"I have everything I want," replied Cynthia.

"I shouldn't call living here having everything I wanted," declared Miss Hopkins, with a contemptuous glance at the tannery house.

"I suppose you wouldn't," said Cynthia.

Miss Hopkins was nettled. She was out of humor that day, besides she shared some of her father's political ambition. If he went to Washington, she went too.

"Didn't you know Jethro Bass was rich?" she demanded, imprudently. "Why, my father gave twenty thousand dollars to be governor, and Jethro Bass must have got half of it."

Cynthia's eyes were of that peculiar gray which, lighted by love or anger, once seen, are never forgotten. One hand was on the dashboard of the cutter, the other had seized the seat. Her voice was steady, and the three words she spoke struck Miss Hopkins with startling effect.

Miss Hopkins's breath was literally taken away, and for once she found no retort. Let it be said for her that this was a new experience with a new creature. A demure country girl turn into a wildcat before her very eyes! Perhaps it was as well for both that the door of the house opened and the Honorable Alva interrupted their talk, and without so much as a glance at Cynthia he got hurriedly into the sleigh and drove off. When Cynthia turned, the points of color still high in her cheeks and the light still ablaze in her eyes, she surprised Jethro gazing at her from the porch, and some sorrow she felt rather than beheld stopped the confession on her lips. It would be unworthy of her even to repeat such slander, and the color surged again into her face for very shame of her anger. Cassandra Hopkins had not been worthy of it.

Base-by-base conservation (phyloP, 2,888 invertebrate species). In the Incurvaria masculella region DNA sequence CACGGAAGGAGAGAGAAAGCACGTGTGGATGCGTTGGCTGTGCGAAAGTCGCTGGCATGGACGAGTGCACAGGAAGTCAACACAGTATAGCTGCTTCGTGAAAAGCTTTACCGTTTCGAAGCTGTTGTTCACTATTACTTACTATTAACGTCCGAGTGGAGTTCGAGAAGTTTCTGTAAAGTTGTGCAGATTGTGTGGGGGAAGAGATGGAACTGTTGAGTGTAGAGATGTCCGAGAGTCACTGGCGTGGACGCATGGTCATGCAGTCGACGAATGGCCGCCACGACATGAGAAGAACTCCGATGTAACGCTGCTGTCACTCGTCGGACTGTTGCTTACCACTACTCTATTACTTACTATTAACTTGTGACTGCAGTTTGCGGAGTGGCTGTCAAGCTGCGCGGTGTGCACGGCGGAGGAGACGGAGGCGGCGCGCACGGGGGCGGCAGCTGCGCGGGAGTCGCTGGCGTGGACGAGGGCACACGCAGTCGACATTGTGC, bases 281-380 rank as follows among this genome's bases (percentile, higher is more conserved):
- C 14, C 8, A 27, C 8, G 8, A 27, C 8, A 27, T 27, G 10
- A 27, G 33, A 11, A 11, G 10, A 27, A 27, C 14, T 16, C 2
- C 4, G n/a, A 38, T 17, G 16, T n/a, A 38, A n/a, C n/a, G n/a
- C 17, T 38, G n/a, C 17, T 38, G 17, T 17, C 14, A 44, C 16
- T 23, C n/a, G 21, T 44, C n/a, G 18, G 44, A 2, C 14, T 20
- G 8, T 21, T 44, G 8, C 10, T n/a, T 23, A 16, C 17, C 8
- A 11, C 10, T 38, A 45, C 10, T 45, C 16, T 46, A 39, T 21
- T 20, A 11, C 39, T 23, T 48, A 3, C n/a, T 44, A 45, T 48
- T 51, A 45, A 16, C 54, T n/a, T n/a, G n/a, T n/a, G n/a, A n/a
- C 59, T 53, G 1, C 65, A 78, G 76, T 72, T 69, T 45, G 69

Jethro did not speak, but slipped his hand into hers, and thus they stood for a long time gazing at the snow fields between the pines on the heights of Coniston.

The next summer, was the first which the painter—pioneer of summer visitors there—spent at Coniston. He was an unsuccessful painter, who became, by a process which he himself does not to-day completely understand, a successful writer of novels. As a character, however, he himself confesses his inadequacy, and the chief interest in him for the readers of this narrative is that he fell deeply in love with Cynthia Wetherell at nineteen. It is fair to mention in passing that other young men were in love with Cynthia at this time, notably Eben Hatch—history repeating itself. Once, in a moment of madness, Eben confessed his love, the painter never did: and he has to this day a delicious memory which has made Cynthia the heroine of many of his stories. He boarded with Chester Perkins, and he was humored by the village as a harmless but amiable lunatic.

The painter had never conceived that a New England conscience and a temper of no mean proportions could dwell together in the body of a wood nymph. When he had first seen Cynthia among the willows by Coniston Water, he had thought her a wood nymph. But she scolded him for his impropriety with so unerring a choice of words that he fell in love with her intellect, too. He spent much of his time to the neglect of his canvases under the butternut tree in front of Jethro's house trying to persuade Cynthia to sit for her portrait; and if Jethro himself had not overheard one of these arguments, the portrait never would have been painted. Jethro focussed a look upon the painter.